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Found 2 results

  1. Marcus Estrada

    Massive Layoffs Hit IO Interactive

    IO Interactive is a developer best known for the Hitman series, although they have produced a handful of other games in their career as well. Fans of the Kane & Lynch series, for example, should also be familiar with IO's work. In a statement made from the company to Develop, we're now learning that parent company Square Enix laid off almost half of the staff at IO. Previously, they had been working on multiple franchises alongside the next Hitman game, but now they are to focus all their attention on Hitman. Some of those laid off from cancelled projects will be relocated within the company to other positions. Here is the official statement that Square Enix shared: "The studio will focus resolutely on the future vision for the Hitman franchise and is in pre-production on a new triple-A Hitman project. However we have taken the difficult decision to cancel other studio projects and initiatives at IO and reduce the workforce in this studio, which will impact almost half of the employees currently at IO, as we make internal adjustments to face the challenges of today“s market. For those affected, we are extremely grateful for the hard work which they have contributed, and where it“s possible and appropriate to relocate staff to open positions at other studios within the group, we will try to do so. We are also reaching out to other companies for outplacement opportunities. We sincerely wish them well in their future careers." Hopefully those laid off from IO Interactive shall see their positions reinstated in other areas of the company or find jobs with other developers soon.
  2. Harrison Lee

    Review: Hitman: Absolution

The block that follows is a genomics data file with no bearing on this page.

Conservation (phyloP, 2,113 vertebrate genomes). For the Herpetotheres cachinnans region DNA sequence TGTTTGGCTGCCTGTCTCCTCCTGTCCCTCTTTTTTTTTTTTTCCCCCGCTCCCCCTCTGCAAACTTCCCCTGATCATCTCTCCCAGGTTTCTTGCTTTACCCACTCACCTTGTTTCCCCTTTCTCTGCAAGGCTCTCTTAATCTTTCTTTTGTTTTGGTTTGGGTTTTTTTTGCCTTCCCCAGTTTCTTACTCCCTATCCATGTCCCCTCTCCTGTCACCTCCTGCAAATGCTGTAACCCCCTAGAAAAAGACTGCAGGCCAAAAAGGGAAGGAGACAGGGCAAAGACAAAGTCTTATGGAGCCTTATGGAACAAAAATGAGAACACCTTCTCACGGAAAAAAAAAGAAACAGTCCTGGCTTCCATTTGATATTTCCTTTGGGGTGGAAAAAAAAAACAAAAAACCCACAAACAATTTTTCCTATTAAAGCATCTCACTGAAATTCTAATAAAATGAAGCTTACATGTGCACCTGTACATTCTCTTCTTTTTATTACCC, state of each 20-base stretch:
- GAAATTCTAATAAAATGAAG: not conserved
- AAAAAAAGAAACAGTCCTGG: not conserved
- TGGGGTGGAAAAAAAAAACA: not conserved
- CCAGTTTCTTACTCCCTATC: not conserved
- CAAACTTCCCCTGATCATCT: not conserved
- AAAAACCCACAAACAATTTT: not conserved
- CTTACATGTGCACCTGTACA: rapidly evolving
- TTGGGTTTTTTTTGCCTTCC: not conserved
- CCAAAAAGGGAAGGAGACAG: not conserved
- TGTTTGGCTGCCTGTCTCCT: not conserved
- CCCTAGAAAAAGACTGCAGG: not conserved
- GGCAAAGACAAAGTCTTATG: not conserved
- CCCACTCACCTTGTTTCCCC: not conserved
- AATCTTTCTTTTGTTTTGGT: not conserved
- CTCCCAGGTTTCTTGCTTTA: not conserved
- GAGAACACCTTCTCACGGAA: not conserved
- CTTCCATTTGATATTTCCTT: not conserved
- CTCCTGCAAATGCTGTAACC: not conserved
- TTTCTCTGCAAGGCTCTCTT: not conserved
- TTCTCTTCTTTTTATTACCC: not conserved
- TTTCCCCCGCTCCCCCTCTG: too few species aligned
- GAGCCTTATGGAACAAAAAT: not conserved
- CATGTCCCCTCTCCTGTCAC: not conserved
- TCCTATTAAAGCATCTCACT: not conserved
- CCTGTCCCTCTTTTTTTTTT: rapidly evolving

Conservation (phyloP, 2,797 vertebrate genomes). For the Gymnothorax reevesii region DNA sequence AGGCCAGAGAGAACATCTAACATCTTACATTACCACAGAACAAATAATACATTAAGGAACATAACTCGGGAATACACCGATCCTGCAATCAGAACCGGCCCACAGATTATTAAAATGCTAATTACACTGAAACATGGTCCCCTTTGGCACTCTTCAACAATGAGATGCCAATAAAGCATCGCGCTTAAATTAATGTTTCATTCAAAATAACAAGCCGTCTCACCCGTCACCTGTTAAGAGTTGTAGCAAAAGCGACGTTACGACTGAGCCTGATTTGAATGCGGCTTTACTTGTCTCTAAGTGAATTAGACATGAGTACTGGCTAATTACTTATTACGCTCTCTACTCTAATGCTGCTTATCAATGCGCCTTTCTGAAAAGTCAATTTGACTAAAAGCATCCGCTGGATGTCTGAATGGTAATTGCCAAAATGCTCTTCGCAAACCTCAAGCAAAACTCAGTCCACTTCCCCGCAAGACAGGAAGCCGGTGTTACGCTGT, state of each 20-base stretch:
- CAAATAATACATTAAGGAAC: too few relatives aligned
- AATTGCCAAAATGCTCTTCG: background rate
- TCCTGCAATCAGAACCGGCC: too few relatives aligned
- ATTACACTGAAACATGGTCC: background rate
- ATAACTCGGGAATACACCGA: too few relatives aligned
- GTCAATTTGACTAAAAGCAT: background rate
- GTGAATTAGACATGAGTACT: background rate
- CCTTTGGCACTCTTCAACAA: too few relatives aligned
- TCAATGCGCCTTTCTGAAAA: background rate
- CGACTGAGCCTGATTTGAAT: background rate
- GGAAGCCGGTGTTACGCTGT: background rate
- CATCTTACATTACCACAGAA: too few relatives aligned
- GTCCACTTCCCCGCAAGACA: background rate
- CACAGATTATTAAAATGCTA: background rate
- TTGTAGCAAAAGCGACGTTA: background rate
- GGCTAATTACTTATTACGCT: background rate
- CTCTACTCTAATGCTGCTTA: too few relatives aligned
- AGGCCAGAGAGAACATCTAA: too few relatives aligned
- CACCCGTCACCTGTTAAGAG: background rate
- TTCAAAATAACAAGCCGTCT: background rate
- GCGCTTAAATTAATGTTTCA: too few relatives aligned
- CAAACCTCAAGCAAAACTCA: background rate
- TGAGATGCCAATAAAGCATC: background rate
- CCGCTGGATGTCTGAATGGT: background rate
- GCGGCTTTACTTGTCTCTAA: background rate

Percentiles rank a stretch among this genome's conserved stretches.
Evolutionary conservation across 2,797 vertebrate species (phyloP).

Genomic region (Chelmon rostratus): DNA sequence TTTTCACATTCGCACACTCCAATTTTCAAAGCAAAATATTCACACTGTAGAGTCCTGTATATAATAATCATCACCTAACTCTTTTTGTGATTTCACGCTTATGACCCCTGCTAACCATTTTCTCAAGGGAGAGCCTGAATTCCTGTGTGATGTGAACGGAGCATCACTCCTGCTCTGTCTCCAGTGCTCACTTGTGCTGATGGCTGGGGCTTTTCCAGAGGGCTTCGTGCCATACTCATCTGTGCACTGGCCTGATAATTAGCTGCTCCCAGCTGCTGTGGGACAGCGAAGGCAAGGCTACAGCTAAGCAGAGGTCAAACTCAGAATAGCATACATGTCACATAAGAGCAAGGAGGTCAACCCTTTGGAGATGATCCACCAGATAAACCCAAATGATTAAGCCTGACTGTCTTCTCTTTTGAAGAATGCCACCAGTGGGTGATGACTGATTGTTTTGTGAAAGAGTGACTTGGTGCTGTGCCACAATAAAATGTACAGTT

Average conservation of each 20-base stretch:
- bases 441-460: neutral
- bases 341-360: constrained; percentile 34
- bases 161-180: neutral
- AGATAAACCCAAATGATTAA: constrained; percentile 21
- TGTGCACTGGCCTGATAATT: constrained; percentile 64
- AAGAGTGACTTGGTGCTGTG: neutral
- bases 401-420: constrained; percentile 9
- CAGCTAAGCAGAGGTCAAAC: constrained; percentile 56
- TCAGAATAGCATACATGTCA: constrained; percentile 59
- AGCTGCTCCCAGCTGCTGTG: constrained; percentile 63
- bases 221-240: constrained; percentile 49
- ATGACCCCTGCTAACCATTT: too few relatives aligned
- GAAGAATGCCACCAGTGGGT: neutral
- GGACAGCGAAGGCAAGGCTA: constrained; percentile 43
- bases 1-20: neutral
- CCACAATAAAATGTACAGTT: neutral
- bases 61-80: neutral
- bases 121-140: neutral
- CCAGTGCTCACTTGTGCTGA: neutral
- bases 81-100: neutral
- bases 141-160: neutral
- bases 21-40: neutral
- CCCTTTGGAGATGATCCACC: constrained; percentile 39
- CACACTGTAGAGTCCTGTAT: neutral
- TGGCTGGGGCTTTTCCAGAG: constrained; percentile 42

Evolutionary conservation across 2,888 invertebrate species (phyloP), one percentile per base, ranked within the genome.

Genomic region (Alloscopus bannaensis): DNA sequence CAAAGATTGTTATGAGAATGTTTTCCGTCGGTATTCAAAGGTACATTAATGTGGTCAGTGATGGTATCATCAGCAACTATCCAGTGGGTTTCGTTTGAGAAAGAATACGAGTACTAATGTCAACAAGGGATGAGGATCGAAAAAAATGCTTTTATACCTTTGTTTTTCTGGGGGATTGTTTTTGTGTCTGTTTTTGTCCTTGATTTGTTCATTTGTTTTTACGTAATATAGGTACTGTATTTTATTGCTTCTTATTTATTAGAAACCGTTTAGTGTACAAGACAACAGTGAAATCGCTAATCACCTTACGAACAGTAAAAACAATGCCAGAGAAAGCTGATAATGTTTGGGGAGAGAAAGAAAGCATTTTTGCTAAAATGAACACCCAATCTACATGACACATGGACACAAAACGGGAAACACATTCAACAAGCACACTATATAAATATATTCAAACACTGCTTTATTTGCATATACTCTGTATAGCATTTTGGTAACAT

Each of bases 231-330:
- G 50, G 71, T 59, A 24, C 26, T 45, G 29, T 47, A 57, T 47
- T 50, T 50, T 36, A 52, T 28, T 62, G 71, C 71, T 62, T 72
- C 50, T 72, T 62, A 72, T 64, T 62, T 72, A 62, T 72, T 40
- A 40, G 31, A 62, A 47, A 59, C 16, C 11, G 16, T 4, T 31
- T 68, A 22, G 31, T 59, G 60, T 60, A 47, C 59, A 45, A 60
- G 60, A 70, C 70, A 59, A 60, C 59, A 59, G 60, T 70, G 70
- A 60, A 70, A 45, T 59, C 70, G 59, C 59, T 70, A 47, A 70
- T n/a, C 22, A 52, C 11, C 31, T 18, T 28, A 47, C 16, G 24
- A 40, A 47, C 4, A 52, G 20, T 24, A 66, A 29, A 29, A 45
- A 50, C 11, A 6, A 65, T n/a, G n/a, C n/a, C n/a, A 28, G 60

Developer: Io Interactive Publisher: Square Enix Platforms: PC, XBOX 360, PS3 Release Date: November 20, 2012 ESRB: M This review is based on the PC version of the game. A download code was provided by Square Enix for review. Few action-stealth game franchises have had an impact as large on the games industry as the Hitman series. With the enigmatic (and bald) anti-hero known only as Agent 47, developer Io Interactive has crafted a bold series focused on eliminating those who seek to threaten the world's safety. Working under the shadowy Agency, 47 has become a legend among gamers. But time hasn't been kind to the assassin, and Io has struggled to find its rhythm with flawed titles like Kane and Lynch. Can Hitman: Absolution reinvigorate the stealth genre and resurrect Io's classic franchise? Absolution begins with a solemn contract; eliminate Diana Burnwood, 47's former Agency handler and friend. Diana has been marked as a traitor by the Agency's new head, Benjamin Travis. 47 is sent in to deal with the matter personally and kills Diana. During her last breaths, she tells 47 about a special girl named Victoria hidden within her house. Victoria, who initially appears as a fragile young girl, is slowly revealed to be far more than meets the eye. I won't spoil the straightforward plot for you, but suffice it to say that the Agency and a number of criminal scuzzballs take an avid interest in Victoria's abilities. 47 takes it upon himself to defend the girl from all manner of nasty villains. Leading the bunch is the charismatic, psychotic Blake Dexter. Blake is as disgusting as folks get, pushing 47 to the limits of his scarce humanity. He often manipulates the police and his own private security forces to prevent 47 from protecting Victoria. Across 20 diverse levels, 47 will have to outwit Blake's men, powerful Agency hit squads who are gunning for 47's head, and regular law enforcement officers. How the suit-clad assassin accomplishes his mission is up to you. Choice is Absolution's finest feature. Each of the 20 levels is a microcosm of stealth and action gameplay. You can sneak about, snuff out guards, disguise yourself, and remain completely undetected by blending in with crowds and hiding in cover. If you prefer a more direct approach, Io has you covered. Absolution boasts a much-improved combat system, including an Instinct Kill system that marks targets for cool, slow-mo gunfights akin to Splinter Cell: Conviction. 47 is also skilled with melee weapons, each of which have their own unique animations and limitations. Figuring out how to take out each of Absolution 's primary targets is as entertaining as the combat and stealth mechanics. Every opponent can be eliminated through environmental manipulation, long-distance sniper rifles, or one of Absolution's many other firearms. Going the direct route isn't always the smartest as the game's AI is pretty good at making your life miserable on the harder settings. NPCs often check for your last known position and search areas on random patrol routes, making each encounter slightly different. On the higher difficulties, you'll also encounter more enemy targets and patrols, meaning a solution on Easy or Normal might not work on Purist. You may also miss out on the numerous pieces of evidence and hidden disguises scattered throughout the missions. On the easier modes, 47 has the Instinct ability which helps to identify secrets, enemies, patrol routes, and mission objectives. While veterans of the series may cry foul over Instinct's simplification of stealth, the harder difficulties should be more than sufficient. Instinct won't do much for players, especially on Hard and Purist, where every guard is a potential game-over scenario. Hitman: Absolution is largely a singleplayer affair and should take roughly 10-12 hours to beat. The narrative, while not revolutionary, does a solid job of introducing the great cast of characters and set-piece missions. In many ways, the mission-plot structure is reminiscent of Dishonored. The plot is only to service the great gameplay. If you're looking for online play, Absolution also offers Contracts. As the name implies, Contracts is a stand-alone game mode where players can create hits based on NPCs and pre-existing levels. Individual mission success conditions can be created, including weapon use and disguises. Completing Contract missions rewards players with money to spend on upgrades to 47's arsenal and abilities. It's a fun distraction and gets you straight into the action, though the editor isn't particularly deep. You can also complete Contracts from other players, many of which have bizarre and entertaining scoring conditions. Io did a great job updating the gameplay mechanics to modern day standards, but the technical aspects have suffered a few hits. The visuals are, in a word, beautiful. The Glacier2 engine is able to render massive crowds and detailed environments with ease. Unfortunately, I ran into a number of minor performance issues at random intervals. One sequence actually crashed my game as Absolution failed to render a scene correctly. Other visual oddities include clipping and some rough animations. All in all, however, Absolution looks remarkably good and features incredibly diverse environments. Enemy AI can also be fairly idiotic on the easier difficulties. I would kill several guards, only to have their buddies walk past me in front of my crosshairs. In other instances, they completely overwhelmed me from positions that were completely empty seconds before. It's a quirky, if noticeable inconsistency. The audio is equally as strong, featuring a great dynamic soundtrack by Jesper Kyd, and strong voice overs. The weapon effects are serviceable but nothing special. I did appreciate the attention to detail, especially in terms of how sound interacts with environments. Inside buildings, sound echoed off of walls and had a noticeably tin-can quality in metal hangars. Io nailed the immersion aspect well; you really feel like you're Agent 47 stalking your prey through each of Absolution's missions. When I heard a new Hitman game was coming out, I was understandably wary. Io Interactive has had it's fair share of ups and downs as of late. I worried that they wouldn't be able to deliver a solid product. I was right about one part. Hitman: Absolution isn't a solid game; it's an excellent title with a few annoying flaws. And given how much polish is already evident in the final product, Io will likely fix the few performance and visuals bugs that remain. Is Absolution the best entry in the series? For hardcore fans of the Hitman franchise, probably not. But few games offer the sheer amount of unique kill and stealth options that Absolution does. Io's latest release is the most visually diverse, content-rich title in their portfolio. Bolstered by the fun Contracts multiplayer mode, Hitman: Absolution is a great entry in any gamer's library. It's rich in content and offers numerous solutions to any problem. Pros: + Strong production values + Memorable cast of characters + Diverse missions and choices + Contracts mode offers replayability Cons: - Some lingering bugs present - AI can be silly at times Overall Score: 8.5 (out of 10) Great If you're a fan of the Hitman series or a newcomer, there's no better place to start than Absolution.